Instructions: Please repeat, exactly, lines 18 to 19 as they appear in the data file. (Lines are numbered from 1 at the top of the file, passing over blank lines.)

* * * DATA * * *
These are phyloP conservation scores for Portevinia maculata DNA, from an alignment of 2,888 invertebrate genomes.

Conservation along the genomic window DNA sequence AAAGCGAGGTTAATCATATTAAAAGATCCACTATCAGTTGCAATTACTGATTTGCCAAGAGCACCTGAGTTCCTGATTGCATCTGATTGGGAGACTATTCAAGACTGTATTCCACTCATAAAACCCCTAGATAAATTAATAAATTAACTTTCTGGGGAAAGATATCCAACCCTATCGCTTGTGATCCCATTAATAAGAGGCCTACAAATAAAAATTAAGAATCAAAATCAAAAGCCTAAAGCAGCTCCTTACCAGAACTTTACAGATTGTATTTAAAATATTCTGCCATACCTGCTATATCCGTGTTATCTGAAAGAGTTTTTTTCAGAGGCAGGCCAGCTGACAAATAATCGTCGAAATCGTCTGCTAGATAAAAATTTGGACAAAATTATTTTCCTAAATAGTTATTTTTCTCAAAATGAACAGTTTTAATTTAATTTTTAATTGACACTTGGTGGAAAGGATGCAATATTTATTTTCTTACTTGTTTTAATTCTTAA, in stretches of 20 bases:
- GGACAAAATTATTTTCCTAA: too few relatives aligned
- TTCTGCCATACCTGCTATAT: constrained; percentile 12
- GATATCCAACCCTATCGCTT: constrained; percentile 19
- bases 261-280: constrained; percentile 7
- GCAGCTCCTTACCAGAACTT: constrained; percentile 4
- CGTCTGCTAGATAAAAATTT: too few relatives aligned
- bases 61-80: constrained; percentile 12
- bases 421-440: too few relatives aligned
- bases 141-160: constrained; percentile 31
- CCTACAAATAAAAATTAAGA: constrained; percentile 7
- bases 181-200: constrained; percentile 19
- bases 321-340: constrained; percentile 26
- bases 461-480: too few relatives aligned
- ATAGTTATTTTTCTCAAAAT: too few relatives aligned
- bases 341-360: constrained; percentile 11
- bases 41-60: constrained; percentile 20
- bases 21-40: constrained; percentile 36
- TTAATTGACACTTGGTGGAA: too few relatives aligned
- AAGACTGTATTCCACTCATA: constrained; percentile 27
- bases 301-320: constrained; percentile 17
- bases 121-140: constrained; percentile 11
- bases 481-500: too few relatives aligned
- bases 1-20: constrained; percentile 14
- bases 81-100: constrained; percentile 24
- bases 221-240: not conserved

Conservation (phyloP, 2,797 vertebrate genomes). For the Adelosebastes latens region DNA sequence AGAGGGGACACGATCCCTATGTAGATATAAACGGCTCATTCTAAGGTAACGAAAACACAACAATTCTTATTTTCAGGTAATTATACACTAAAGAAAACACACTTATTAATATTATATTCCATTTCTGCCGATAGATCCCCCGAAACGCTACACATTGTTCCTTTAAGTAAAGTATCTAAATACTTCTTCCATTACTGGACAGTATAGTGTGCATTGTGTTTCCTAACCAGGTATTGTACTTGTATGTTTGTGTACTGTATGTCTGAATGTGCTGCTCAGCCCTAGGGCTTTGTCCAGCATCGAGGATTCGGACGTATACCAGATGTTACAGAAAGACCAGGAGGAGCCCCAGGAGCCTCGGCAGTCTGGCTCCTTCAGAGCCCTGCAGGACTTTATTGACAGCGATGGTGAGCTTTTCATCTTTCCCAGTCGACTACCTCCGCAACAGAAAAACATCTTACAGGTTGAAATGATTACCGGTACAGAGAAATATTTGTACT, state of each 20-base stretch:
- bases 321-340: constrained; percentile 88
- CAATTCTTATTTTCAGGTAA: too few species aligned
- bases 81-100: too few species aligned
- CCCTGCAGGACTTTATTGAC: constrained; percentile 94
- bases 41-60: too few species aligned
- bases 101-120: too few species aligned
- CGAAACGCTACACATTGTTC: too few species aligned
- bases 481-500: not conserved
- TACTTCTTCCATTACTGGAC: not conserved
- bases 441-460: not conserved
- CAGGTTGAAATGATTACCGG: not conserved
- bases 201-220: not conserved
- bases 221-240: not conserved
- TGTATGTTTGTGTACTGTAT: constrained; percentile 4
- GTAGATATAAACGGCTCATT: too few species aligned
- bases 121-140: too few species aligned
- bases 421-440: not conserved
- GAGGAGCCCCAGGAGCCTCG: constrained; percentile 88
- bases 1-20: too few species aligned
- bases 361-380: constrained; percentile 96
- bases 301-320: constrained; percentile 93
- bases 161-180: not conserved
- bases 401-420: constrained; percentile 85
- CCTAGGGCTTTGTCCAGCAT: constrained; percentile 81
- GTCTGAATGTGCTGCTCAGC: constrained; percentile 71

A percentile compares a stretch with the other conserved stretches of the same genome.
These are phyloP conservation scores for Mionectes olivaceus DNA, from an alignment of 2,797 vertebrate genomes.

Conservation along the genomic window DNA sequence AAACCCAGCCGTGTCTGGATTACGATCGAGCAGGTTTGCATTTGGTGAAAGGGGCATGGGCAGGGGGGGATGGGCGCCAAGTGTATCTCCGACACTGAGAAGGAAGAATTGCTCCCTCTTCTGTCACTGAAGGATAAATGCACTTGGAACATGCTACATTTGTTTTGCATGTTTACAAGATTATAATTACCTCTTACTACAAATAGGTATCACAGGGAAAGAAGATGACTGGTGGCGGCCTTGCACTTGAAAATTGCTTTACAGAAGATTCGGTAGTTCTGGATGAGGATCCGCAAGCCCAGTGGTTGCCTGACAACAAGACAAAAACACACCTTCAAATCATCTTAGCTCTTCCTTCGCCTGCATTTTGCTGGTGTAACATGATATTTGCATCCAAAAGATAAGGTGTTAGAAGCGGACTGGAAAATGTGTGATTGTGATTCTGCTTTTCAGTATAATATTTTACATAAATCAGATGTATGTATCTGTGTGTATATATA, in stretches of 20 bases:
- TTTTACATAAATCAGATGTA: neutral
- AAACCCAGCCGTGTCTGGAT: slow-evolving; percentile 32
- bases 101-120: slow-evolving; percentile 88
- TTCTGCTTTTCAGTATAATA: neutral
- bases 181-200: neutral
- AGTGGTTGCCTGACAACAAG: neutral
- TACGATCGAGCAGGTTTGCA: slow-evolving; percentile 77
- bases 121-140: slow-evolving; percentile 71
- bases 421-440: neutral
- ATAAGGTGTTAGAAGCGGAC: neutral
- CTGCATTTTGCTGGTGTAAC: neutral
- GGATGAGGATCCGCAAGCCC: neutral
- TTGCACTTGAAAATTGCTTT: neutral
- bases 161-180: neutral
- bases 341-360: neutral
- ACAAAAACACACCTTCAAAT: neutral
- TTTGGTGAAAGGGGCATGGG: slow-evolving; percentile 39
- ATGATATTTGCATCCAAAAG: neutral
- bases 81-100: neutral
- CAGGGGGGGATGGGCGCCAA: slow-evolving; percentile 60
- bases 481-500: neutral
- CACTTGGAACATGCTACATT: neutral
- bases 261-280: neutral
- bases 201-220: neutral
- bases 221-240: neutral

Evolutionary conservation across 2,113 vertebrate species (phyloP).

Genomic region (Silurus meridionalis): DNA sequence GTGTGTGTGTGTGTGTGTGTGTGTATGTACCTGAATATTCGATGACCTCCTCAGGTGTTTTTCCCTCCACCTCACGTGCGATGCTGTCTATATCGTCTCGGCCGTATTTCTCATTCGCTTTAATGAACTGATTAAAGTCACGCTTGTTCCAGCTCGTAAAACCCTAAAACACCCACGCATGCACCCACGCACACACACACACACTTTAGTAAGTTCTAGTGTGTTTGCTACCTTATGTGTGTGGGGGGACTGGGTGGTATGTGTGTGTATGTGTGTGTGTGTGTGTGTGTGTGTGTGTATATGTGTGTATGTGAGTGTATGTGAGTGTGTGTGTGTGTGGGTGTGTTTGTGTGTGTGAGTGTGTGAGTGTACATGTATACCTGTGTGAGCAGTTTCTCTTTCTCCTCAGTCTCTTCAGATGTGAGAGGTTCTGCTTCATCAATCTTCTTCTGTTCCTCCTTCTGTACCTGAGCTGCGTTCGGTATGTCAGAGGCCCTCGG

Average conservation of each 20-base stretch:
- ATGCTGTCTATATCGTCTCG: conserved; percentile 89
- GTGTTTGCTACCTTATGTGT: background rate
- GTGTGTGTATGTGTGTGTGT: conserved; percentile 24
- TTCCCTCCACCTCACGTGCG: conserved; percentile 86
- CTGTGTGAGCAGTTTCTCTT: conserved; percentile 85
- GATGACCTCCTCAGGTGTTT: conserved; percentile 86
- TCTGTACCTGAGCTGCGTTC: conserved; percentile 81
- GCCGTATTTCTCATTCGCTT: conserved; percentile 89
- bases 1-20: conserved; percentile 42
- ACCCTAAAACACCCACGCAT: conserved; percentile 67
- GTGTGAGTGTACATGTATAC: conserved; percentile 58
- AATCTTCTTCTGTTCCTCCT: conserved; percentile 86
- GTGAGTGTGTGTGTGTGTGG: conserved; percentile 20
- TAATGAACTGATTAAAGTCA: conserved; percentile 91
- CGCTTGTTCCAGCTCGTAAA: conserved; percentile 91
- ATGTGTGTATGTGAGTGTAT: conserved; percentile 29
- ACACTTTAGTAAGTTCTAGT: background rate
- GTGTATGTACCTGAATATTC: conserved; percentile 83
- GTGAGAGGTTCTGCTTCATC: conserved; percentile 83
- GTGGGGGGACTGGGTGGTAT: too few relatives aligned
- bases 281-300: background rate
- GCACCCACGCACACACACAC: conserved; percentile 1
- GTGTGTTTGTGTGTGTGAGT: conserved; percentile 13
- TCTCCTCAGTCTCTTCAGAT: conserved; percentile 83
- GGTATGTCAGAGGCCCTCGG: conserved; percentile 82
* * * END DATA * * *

- bases 41-60: constrained; percentile 20
- bases 21-40: constrained; percentile 36